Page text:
But this isn't just about my work in the kitchens. It's about the books. These little books take me through those years. I absolutely loved cooking in restaurant kitchens. I never had any "Kitchen Confidential"-like experiences--never, not once. I worked for Peter, then for Danny Meyer at Union Square Cafe, then I catered in Philadelphia and worked for Jack McDavid there (and worked alongside Bobby Flay before he was a huge name--he introduced his first (I think) book to The Book and The Cook crowd and cooked his dinner at Jack's Firehouse. I made him laugh and made Jack angry at me for muttering under my breath...)

The books have neatly printed pages, where I obviously had some time to actually write. These are far from recipes--lists of ingredients followed by the word: Combine.

The Grill set-up at Stringfellows. It was a big deal for me to move from cold station to grill, but I had to on nights when the rest of the crew left early (always one person stayed behind to cook for the late revelers).

There's a list of sweet desserts for the week I subbed for the pastry chef while he was on vacation. I wasn't great at it, but I tried.

My first little black book
One post-it note in Peter's handwriting. Robert's revised recipe for Garam masala and the beef marinade.

My best friend Michael's notes for tempura batter. I lost him to the AIDS epidemic just a few years later. It was Michael who placed the sticker from the case of Wensleydale cheese onto the front of this book, where it still clings to this day...

The pear pickle I still make at times. Long list of ingredients followed by the commands: Combine. Boil. Simmer 5".

There's a break in the book when I moved to Union Square Cafe--that was push push push from the minute I stepped into the kitchen. The writing is sloppy. I shadowed a youngster, Pete, on day one, and from there on out, I was on my own. Some of the staff resented me, smirking as I tackled about 15 lobsters for the lobster with lemon mayonnaise dish they served back then. The smirks changed when I didn't complain and got everything ready in time for service, then, day by day,  earlier and earlier until I reached a point where I was ready long before service and jumping in to help anyone else. I worked my way through every station in that kitchen, finally expediting (I was good at that) and then, finally, into the office to be steward after I decided to take a break from the kitchen when I was about six months pregnant.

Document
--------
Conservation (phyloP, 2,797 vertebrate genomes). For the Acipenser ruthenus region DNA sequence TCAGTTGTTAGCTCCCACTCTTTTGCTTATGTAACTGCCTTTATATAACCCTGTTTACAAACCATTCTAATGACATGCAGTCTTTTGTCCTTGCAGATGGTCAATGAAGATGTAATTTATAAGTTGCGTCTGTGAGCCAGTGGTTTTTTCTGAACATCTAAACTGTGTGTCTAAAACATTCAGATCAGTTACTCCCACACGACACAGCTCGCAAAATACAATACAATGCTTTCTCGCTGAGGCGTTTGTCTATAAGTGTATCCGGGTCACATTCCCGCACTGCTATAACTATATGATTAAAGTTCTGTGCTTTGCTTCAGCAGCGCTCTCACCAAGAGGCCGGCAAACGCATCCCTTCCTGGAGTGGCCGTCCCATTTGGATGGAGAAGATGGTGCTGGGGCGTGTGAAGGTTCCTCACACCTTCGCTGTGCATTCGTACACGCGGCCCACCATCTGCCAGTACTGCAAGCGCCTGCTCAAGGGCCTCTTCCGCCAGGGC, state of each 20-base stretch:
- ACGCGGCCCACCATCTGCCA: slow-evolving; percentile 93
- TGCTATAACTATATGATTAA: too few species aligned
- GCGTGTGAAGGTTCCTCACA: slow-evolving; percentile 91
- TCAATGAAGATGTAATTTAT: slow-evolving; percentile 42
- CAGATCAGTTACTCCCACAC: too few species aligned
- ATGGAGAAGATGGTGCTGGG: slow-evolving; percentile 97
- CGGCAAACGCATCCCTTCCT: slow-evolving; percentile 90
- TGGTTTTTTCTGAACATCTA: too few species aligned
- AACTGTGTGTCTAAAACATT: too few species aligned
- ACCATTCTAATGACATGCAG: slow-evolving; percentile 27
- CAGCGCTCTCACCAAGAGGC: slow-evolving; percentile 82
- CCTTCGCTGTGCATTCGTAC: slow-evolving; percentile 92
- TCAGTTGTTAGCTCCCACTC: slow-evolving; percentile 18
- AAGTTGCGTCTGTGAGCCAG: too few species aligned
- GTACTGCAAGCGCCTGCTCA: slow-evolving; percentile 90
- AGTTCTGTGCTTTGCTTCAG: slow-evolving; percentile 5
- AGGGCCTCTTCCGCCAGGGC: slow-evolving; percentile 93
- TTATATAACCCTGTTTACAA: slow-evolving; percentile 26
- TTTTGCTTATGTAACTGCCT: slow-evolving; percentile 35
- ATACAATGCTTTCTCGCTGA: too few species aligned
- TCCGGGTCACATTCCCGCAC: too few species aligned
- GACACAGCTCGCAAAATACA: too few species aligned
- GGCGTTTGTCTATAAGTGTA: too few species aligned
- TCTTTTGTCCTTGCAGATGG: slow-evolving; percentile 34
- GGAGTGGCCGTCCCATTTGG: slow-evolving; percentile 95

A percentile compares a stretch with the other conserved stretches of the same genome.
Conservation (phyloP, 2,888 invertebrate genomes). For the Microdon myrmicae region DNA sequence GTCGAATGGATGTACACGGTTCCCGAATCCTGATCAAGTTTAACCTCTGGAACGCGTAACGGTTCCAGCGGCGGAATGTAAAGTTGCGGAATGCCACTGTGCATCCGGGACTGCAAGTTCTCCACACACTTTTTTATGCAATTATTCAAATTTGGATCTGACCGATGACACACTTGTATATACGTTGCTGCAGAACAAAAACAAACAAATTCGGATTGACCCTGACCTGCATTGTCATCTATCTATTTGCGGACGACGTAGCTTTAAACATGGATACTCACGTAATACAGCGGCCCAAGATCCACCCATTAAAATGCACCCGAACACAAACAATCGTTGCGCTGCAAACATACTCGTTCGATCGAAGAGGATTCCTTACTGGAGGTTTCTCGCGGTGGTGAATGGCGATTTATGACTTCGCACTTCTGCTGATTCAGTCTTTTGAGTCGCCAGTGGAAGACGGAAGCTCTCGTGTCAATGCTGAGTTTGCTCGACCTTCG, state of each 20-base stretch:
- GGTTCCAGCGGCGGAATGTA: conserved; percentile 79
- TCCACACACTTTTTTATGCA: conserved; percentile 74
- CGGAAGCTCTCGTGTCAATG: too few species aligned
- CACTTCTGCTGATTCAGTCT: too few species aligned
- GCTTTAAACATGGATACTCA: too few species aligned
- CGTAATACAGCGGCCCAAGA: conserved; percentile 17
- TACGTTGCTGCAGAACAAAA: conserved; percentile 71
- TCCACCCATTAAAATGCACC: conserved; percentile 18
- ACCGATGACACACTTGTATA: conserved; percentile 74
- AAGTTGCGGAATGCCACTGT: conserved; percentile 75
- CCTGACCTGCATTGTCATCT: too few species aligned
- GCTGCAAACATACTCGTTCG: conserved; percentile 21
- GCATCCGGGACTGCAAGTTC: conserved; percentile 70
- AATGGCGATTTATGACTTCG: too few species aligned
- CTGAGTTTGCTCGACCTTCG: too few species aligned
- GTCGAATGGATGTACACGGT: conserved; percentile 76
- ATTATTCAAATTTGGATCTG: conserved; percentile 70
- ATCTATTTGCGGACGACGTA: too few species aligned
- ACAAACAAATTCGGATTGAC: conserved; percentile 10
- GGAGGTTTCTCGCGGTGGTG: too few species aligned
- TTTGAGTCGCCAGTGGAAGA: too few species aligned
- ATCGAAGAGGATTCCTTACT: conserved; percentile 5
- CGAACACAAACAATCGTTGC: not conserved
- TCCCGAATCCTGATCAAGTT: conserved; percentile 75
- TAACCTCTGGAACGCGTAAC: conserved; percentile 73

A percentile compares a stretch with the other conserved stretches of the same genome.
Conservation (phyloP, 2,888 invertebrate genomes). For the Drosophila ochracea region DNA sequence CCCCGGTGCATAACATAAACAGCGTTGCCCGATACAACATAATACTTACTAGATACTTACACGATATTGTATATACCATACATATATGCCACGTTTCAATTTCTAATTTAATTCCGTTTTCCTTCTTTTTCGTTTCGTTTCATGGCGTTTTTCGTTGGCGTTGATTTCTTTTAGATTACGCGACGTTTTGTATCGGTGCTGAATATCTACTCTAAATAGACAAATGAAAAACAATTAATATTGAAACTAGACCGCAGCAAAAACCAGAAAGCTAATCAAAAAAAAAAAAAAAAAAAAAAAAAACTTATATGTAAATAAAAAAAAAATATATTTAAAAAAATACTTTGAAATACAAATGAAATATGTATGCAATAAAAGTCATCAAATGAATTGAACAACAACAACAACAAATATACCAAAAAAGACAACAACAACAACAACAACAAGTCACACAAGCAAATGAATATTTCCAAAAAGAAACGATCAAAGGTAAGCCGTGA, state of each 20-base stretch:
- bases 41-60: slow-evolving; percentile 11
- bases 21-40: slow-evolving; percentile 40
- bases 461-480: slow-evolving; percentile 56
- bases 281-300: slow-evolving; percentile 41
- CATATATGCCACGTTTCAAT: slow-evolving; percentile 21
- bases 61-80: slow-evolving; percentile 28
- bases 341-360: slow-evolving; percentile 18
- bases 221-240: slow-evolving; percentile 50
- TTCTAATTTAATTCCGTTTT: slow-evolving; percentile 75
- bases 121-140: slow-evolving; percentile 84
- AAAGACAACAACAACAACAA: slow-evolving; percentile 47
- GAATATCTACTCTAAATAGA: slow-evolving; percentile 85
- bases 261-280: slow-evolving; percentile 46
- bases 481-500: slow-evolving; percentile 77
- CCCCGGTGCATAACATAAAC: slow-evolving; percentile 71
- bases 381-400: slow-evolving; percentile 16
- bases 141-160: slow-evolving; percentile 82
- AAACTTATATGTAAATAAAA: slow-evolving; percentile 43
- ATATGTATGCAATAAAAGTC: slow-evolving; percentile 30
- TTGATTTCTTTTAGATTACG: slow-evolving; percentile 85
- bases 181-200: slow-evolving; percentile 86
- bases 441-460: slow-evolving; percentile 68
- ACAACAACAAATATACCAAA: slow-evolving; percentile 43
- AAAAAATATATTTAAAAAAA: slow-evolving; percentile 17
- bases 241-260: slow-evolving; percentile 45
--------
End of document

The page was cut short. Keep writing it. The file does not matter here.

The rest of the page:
I remember Lars because we made his recipe for gravlax, and I have that recipe, with his  name alongside it

There is Martha's tiramisu, Marcie's truffles and her sour cream coffee cake. Corbin's crepes. (By this time, I had moved on to working in Jack's Firehouse.) A series of vegetarian recipes when Jack tasked me with coming up with some good veggie entrees.

The back of the book is stained but filled with a long list of Family Meal ideas, another job I had at Union Square. We fed the staff well--I didn't want it to be an afterthought, but it always had to be frugal. The lunch shift would sit down late in the day for lunch at 3 or 4 and eat with a glass of wine. The dinner shift would overlap, enjoying the same meal, fortifying themselves for the night ahead.

There's a little diagram of a kitchen setup for a catering event. A list of things that went wrong and ideas for how I could do better next time.

Then, finally, a page introducing my last real line job, at Cobblefish in Manayunk (in Philadelphia). Corbin was chef, the book was a gift from him. There are a few recipes, desserts...I was a help in a small kitchen then, working three and a half days over weekends. By then I had two kids under four. I still loved working but it was tough to be a mom, losing sleep and then pulling shifts, standing for about 10 hours until Midnight and still commuting home. You leave tired but awake. You want a drink and camaraderie. Everyone at home is already asleep after all.

Then we moved. We left the east coast for Kentucky. I loved Kentucky and had big plans to work there, too. The food scene in Louisville is great. But after talking to a few people, I got only offers of starting at the cold station.


I couldn't face that. I took one job, an 11 p.m. to 7 a.m. shift at a local, upscale hotel. I made desserts and breads (all I could think of was if I was the best person for desserts they could find...hmmm.). I was three months pregnant with my third child. I wasn't getting any of what I loved from kitchens to start with--the intense friendships and working relationships that a lunch or dinner shift gave me. I was alone. Quiet. Tired. Lonely. That was when I left the kitchen and started writing about food (and more).

That book has a few half-hearted entries under the hotel name, which I neatly entered after the Cobblefish entries. They look like ideas I had that I wanted to explore. Then I never wrote in that book again.

But I still cherish the books and use the recipes, the lists and notes only I can understand. And I savor the memories, remembering the people I knew and loved and laughed with.